WHAT IS NRCM THINKING?
Natural Resources Council of Maine supports federal plan that could induce lobster larvae-killing water degradation and coastal sprawl.
ROCKLAND. Plans by the Natural Resources Council of Maine to hold a rally here on Thursday July 30th on behalf of the Obama Administration's new energy bill, have taken an unexpected twist, after bay environmental groups reviewing the bill found that its primary effect will be a major expansion of natural gas burning in Maine and elsewhere around the United States.
"There's got to be a better way than this," says Ron Huber, executive director of Friends of Penobscot Bay, one of several bay conservation groups slugging it out with gas interests. "Let's not destroy our home to save it."
Boston-based Energy Management Incorporated proposes building a natural gas burning power plant in the city of Rockland. EMI's project would be fired by natural gas piped to Rockland from the Maritimes and Northeast pipeline. Once operating in Rockland, the company says it would build additional pipelines along the west coast of Penobscot Bay north to Belfast, and possibly down the Saint George peninsula.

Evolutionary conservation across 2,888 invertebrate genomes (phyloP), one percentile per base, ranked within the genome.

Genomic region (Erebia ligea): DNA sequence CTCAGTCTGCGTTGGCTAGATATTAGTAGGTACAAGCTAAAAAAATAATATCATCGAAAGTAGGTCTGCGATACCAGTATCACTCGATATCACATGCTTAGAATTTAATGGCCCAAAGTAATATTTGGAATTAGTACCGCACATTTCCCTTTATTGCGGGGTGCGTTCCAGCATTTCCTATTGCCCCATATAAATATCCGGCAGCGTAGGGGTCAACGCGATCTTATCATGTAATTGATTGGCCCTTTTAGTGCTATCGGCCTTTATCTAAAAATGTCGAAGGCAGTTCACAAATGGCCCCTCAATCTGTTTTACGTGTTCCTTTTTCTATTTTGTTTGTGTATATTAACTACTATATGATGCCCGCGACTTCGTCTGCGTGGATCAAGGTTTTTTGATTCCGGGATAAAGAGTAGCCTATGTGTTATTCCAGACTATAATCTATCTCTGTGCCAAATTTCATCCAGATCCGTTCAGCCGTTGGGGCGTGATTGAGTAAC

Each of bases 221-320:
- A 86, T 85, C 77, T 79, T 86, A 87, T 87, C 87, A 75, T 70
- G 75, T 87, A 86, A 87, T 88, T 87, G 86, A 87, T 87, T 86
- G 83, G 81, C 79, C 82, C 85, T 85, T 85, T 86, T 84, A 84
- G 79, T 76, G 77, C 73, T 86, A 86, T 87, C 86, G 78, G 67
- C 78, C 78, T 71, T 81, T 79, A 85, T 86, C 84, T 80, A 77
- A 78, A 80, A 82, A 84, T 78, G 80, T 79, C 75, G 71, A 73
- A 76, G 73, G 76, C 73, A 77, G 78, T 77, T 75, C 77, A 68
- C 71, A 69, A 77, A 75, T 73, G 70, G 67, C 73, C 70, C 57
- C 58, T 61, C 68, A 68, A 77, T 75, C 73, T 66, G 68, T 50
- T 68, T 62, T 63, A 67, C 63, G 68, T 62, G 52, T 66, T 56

Huber and other bay residents say the so-called Clean Energy Plan will help EMI, not Penobscot Bay.
Bill supporters say that the expanded gas burning is only transitional. "Right!" the veteran bay activist chuckled. We've gotten the "only transitional" assertion since the early 1990s from Presidents Clinton, Bush and now Obama. Each time NRCM assured us that gas would be transitional"
"Funny," he added "The only transition that happens was more gas pipelines. More carbon burning. So here we go again."
Huber said he and others will be at NRCM's July 30th rally to urge the venerable group to reconsider its support of the Clean Power Act. The event will take place July 30th at Rockland's Sandy Beach Park across the harbor from the ongoing Maine Lobster Festival.
"NRCM is a fine outfit" says Ron Huber, executive director of Friends of Penobscot Bay, " But a bill whose main purpose, according to its authors, is to lock ever more communities, like Penobscot Bay's, into long term natural gas consumption, is not good for Maine.
"We hope they get the message."
Friends of Penobscot Bay. People who care about Maine's biggest bay.